It’s World AIDS Day, and I think about all the people we’ve lost, before their time, due to fear. I still remember Mark, a beautiful, warm-hearted man who welcomed me when I first moved to Seattle. He was sweet and kind, and we had a special connection. My heart aches for the people around the world whose families have been destroyed, and who are denied treatment due to lack of access or funds. I hold the Bush administration complicit in the deaths of many people in Africa, due to their withdrawal of funding for comprehensive sex ed, in favor of abstinence-only sex ed.

It’s also the 60th anniversary of Rosa Parks’ act of civil disobedience. I can’t remember when I learned that she was an activist, trained for action, not a tired woman acting alone, but it blew my mind and made me so angry when I did. I know it was long after I finished all formal schooling. How much more powerful a story, and one that mainstream educators didn’t want us to know: collective action can and does push the needle. See also: ACT UP.

I saw a young black girl sitting at the front of the bus this morning, while I sat toward the back. I was struck by the ordinariness of it. There was no friction or conflict about where either of us sat. We sat where we chose. I was pleased by it, aware at the same time that there is still so much work to be done to reach true racial equality, as the Black Lives Matter work has made abundantly clear.

The past returns, in Yeats’ ever widening gyre, but I don’t believe it trends toward anarchy, as he predicts. History repeats, and the echoes reverberate. Some lessons it seems we need to learn over and over, with a node to Santayana.

I despair over humanity ever finding a sustainable peace, as the fresh wave of refugees, driven from their homelands, seek safer ground and find themselves rebuffed for the same reasons the German Jews were in the 1930s and 1940s. It’s Bosnia, it’s Sarajevo, it’s Rwanda, it’s Syria. It’s Armenia, it’s Tibet, it’s fucking “ethnic cleansing” which let’s be honest is state-sanctioned murder. If these are the examples I can list off the top of my head, I’m sure there are an equal number of atrocities I’m missing. And most of them haven’t been made into movies, sanitized for Hollywood audiences.

I try to take the long view, to see that progress is happening, even if it’s not on the timeline I’d prefer. In HALF my lifetime, gay people in America went from being persona non grata to having access to marriage. There’s still a long way to go in terms of protections, particularly for trans women of color, but given that 20 years ago there were NONE, this gives me hope. Hope for American culture to shift on things like gun ownership, access to health care, housing, gainful employment, and a standing down of the military. Hope for acceptance of all people. No, not just acceptance or tolerance, but celebration of the variety and diversity of what it means to be human, across sexuality, gender, religion, race, ethnicity, ability, age, and any other variable you can name. It may be naive, but the alternative is too painful to bear.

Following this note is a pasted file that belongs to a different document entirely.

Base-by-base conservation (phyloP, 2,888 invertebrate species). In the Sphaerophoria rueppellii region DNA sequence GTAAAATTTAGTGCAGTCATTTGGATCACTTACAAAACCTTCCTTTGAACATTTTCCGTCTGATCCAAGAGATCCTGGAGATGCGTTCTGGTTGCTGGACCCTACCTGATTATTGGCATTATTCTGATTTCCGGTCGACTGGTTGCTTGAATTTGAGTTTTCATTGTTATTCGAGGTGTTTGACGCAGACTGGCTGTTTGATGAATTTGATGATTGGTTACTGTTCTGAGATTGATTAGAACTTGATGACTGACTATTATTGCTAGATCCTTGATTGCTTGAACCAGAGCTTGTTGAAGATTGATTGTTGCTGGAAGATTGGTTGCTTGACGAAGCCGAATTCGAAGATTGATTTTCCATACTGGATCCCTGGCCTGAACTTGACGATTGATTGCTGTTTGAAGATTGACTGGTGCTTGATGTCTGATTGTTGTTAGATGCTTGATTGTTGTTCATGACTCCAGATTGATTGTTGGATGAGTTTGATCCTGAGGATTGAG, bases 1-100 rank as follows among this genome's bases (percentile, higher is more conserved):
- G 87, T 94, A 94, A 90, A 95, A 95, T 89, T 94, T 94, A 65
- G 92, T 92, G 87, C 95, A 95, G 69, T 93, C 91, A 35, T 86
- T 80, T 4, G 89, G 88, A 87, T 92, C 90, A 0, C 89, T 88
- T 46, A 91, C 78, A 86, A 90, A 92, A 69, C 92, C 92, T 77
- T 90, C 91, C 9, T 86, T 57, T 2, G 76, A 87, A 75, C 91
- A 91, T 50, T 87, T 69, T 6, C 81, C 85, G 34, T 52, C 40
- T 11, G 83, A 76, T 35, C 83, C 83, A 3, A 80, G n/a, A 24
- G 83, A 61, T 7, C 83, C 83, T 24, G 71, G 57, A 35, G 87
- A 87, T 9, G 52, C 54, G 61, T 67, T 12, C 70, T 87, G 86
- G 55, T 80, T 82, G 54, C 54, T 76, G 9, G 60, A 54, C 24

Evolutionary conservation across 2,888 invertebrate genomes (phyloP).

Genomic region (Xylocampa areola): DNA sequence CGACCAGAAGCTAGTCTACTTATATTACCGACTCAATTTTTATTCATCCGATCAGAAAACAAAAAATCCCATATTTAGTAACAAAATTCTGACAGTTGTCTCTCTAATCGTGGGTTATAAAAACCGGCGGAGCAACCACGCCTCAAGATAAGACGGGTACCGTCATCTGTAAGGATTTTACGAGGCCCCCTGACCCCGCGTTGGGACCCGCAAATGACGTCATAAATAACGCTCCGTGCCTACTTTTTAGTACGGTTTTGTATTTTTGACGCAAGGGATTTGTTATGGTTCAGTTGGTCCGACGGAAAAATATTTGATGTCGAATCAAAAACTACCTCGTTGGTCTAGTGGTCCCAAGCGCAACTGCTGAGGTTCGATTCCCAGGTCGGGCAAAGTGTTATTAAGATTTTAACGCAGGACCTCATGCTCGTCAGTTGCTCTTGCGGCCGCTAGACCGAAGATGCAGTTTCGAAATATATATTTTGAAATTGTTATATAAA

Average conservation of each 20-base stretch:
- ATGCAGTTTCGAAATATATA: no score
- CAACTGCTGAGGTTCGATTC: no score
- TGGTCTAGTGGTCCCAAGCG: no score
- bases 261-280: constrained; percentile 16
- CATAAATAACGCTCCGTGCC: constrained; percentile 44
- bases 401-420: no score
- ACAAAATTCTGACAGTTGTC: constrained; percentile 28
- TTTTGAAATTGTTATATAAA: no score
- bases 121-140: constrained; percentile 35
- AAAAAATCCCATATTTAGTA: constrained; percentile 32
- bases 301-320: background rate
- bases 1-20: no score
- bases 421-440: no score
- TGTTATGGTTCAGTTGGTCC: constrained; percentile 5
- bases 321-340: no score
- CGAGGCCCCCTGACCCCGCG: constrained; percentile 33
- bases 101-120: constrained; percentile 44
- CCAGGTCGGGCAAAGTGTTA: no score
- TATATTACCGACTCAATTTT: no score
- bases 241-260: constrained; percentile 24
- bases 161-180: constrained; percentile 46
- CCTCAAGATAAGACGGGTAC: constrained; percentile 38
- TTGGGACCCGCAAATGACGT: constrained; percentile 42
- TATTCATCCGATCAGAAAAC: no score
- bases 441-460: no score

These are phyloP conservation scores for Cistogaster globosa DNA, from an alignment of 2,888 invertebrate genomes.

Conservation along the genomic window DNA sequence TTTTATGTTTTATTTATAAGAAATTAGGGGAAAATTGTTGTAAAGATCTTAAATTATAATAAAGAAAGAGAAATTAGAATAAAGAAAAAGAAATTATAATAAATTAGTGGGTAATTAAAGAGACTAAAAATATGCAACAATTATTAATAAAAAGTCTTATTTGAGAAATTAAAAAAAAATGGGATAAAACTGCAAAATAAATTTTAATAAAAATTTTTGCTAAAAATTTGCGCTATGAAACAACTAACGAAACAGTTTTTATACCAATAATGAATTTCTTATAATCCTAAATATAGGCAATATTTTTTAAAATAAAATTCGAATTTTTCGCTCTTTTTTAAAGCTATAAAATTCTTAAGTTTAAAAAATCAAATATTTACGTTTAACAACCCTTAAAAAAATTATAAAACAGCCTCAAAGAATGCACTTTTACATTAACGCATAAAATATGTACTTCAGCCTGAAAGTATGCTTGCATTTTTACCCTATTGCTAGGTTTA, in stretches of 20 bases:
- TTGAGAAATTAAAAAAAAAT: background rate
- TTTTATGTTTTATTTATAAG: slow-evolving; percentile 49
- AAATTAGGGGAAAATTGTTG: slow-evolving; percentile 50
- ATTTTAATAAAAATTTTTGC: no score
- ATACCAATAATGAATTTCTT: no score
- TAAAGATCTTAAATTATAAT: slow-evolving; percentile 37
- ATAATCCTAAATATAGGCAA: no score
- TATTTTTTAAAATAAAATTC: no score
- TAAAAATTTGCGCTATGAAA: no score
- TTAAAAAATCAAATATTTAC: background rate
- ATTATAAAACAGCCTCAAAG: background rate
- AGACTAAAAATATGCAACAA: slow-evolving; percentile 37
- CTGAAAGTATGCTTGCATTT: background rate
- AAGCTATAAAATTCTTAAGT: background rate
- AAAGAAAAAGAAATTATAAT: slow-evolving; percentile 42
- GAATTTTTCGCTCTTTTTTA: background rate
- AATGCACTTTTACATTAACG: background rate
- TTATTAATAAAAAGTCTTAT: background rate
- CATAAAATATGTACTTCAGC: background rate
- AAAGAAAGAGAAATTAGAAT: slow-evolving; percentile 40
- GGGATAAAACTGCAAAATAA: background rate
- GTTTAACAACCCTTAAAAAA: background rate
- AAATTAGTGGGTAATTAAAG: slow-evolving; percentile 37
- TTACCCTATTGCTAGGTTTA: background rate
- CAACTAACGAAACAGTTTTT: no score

In my slowbloom way, I choose to return my focus to what I want. It’s easy to get distracted by all the things. It’s hard to admit what I want.

This is what I would tell you over a cup of tea today.

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Queer as in Weird

floral dress topiary

Recently I was having a conversation with some people about identity and labeling – specifically around sexuality. One of my friends asked me what queer meant to me. He felt it was vague and unspecific, whereas for me, I feel it’s more meaningful and a better descriptor than the other options that are available.

Erika Moen drew a comic a couple of years ago that encapsulates fairly well how I feel, but yesterday after another friend asked me what queer meant to me, I realized it didn’t tell the whole story.

I came out as bisexual over twenty years ago, and I felt that identity/label fit for a long, long time. I was (and am) attracted to both men and women. But over the last several years, as I learned more about the gender spectrum, I felt constrained by this particular label. As the comments and discussions around Facebook’s decision to allow people to indicate a “custom” gender illustrate, there are far more than the two genders we’ve been led to believe.

But there are a few other components that Erika’s comic doesn’t touch on. Just as lesbians and gay men get a label that doesn’t have sexual in it, neither does queer. If you ask most people along the spectrum of gender and sexuality, I’d guess that while sexuality is a component of who they are, it’s not THE defining quality.

Finally, as I indicate in the title of this piece, I like queer for its OTHER and much OLDER meaning: odd, strange, or weird. I’ve always felt a little bit like an outsider, even within supposedly queer space. I’m too much this or not enough that. I like that queer is inclusive, broad and maybe a little slippery. It makes it that much harder for other people to define me, and that suits me just fine.